Always track your shipments, no matter how small. Why? If the item is lost, you’re out the purchase price, and if the customer charges back the purchase through their card issuer, you’ll also have to pay a chargeback fee to your payment processor, which can run anywhere from $20 to $100, depending on the size of the transaction. Tracking keeps your customers happy, cuts down on inquiries to customer service about deliveries, and gives you a way to prove your packages are delivered.

Finally, work with a shipper who won’t re-route packages from your store without consulting you first. Scammers sometimes use an unsuspecting consumer’s card and delivery address data to make a purchase, and then call the shipper directly to have the item sent to their lair instead. The result for your store is a loss of merchandise, the value of the sale, and a chargeback fee.

4. Plan for Holiday Season Shipping Changes

The holidays are the peak season for most retailers, and they’re crunch time for shipping carriers, too. Every e-commerce store owner needs to keep tabs on holiday season shipping surcharges and timetables to avoid getting stuck with unexpected shipping costs, delayed deliveries, and unhappy customers.

Most carriers announce their peak surcharge rates at least several months in advance. You can search your carriers’ sites for surcharge information and use it to adjust your pricing and shipping deals during the holiday season. For example, UPS peak surcharges during the 2018 holiday season ranged from 27 to 99 cents per package, depending on shipping speed and date. If you’re planning a holiday special that cuts your profit margin on a popular item in order to sell more, make sure holiday shipping surcharges won’t push your deal into money-losing territory.

Shipping windows and cutoff dates are important for store owners and shoppers alike. Once your shippers publish their cutoff dates for the season (the last dates by which you can ship an item for delivery by Christmas Day), you can add the time it takes to process and pack orders to come up with your store’s cutoff dates. Post them on each page of your site during the holiday shopping season.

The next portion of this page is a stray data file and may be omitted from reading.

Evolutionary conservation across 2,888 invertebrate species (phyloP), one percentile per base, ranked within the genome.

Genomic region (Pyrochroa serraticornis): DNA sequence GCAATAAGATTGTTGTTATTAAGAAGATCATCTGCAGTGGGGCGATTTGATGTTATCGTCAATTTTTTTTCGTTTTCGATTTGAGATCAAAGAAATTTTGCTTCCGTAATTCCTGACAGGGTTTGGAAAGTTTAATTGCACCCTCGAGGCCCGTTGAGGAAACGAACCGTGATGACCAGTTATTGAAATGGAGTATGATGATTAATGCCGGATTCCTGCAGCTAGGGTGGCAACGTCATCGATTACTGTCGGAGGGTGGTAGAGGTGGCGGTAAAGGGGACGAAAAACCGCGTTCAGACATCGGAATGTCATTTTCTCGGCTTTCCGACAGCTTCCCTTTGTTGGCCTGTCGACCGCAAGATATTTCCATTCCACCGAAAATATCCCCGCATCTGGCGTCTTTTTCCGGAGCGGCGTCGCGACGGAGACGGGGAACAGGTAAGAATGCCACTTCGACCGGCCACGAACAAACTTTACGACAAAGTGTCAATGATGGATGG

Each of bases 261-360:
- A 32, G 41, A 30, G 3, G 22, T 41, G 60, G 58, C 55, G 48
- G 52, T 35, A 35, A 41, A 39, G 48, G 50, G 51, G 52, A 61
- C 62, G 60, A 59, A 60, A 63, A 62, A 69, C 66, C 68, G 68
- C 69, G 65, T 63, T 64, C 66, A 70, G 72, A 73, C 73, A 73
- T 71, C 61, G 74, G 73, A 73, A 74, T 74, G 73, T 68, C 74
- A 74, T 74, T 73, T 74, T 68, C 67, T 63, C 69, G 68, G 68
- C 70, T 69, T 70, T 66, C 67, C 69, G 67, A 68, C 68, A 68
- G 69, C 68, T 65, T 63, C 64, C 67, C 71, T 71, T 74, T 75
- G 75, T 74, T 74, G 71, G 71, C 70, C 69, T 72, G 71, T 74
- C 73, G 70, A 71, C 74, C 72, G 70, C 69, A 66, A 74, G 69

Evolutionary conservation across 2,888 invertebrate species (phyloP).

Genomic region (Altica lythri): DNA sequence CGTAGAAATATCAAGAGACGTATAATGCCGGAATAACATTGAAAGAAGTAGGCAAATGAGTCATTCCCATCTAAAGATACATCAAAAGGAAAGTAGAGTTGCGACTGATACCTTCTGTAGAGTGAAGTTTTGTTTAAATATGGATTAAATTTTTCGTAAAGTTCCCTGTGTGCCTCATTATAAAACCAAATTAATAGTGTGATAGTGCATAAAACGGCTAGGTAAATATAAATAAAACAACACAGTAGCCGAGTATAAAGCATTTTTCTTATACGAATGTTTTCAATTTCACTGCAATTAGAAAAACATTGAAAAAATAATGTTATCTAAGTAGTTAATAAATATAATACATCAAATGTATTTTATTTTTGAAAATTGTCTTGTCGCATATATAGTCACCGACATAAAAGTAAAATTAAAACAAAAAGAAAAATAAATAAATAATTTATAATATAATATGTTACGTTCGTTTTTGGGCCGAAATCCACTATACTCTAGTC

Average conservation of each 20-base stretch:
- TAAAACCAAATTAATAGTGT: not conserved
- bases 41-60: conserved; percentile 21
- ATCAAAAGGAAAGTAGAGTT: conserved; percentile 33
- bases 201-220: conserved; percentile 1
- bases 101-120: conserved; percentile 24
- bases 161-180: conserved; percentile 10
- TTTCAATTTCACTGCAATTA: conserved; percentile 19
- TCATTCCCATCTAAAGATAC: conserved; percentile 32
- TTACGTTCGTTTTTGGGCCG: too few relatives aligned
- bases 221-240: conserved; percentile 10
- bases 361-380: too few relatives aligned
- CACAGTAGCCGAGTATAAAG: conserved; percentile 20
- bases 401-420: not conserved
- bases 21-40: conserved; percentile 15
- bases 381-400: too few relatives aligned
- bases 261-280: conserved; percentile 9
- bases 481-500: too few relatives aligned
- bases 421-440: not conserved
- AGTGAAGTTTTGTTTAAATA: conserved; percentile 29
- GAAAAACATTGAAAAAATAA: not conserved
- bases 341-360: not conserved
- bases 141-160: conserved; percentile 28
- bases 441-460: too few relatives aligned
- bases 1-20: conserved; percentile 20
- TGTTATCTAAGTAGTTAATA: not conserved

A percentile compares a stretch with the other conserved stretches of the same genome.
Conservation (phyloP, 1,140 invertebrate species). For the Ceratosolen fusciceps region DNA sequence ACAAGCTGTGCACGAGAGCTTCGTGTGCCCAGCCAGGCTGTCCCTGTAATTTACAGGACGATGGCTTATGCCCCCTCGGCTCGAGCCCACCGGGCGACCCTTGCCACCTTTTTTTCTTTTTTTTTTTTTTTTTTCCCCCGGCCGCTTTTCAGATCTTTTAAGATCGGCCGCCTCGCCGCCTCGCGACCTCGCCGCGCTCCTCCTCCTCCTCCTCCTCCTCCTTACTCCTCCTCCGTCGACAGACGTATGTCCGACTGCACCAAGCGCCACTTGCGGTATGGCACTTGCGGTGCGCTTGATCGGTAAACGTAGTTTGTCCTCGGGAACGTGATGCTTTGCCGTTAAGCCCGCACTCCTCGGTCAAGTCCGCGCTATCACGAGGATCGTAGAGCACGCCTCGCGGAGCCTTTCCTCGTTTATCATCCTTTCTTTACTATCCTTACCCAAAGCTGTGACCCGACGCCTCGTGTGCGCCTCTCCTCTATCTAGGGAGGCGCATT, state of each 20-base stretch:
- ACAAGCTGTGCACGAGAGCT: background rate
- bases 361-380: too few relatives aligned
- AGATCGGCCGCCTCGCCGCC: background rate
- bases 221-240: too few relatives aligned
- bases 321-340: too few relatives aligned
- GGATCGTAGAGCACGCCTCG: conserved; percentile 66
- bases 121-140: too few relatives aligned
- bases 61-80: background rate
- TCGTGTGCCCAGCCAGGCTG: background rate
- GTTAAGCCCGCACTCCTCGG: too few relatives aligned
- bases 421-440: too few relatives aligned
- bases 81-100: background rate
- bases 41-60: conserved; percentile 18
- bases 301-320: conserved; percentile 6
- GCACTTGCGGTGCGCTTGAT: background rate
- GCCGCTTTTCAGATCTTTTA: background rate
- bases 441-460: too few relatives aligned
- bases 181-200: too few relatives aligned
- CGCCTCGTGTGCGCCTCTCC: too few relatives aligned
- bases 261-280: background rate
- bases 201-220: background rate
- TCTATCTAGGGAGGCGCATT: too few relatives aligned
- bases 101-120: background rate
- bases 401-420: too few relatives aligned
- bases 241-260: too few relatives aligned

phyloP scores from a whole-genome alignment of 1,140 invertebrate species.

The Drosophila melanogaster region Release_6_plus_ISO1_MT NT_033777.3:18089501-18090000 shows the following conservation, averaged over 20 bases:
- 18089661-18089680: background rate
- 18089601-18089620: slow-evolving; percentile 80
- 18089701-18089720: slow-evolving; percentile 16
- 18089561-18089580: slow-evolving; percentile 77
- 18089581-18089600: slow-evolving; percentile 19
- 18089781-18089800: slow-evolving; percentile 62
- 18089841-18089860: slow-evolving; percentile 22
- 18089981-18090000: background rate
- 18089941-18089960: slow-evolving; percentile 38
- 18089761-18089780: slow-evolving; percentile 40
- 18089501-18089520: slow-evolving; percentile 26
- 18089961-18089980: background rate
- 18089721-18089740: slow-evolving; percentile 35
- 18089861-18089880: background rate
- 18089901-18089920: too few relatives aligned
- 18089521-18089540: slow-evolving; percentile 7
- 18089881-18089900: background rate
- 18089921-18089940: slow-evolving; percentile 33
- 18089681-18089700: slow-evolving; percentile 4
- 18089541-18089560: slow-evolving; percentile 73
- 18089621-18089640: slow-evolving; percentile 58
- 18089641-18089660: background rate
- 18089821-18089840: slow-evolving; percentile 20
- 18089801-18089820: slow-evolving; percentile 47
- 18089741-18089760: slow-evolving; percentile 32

5. Share Your Shipping Policy

After you decide on your shipping policy, feature the basics on every page of your site along with a link to the fine print in plain English. Put it up high on the page so visitors don’t miss it. And if you have a special shipping deal, include that information, too.

Nike does this by promoting its free-shipping offer in exchange for customers’ social media info and/or email address. “Free Shipping for Members. Want it faster? Upgrade for two-day or next-day delivery. Join now.” And just in case shoppers miss that message at the top of each page, Nike also includes a free-shipping dropdown info box on each product page.

free shipping banner on top of home page for nike
example of product page with shipping policy on nike

Set Up Shipping for Your Online Store

You can create shipping policy notices on your store pages easily with Gator Website Builder’s drag and drop tools. Gator also gives you a choice of e-commerce templates, coupon tools, inventory management, and other features to help your store run smoothly. Be sure to add an SSL certificate to protect your store from hackers and data thieves, and to help your store do better in customers’ search results.  

See how easy it is to get started with Gator now.

Casey Kelly-Barton is an Austin-based freelance B2B content marketing writer. Her specialty areas include SMB marketing and growth, data security, IoT, and fraud prevention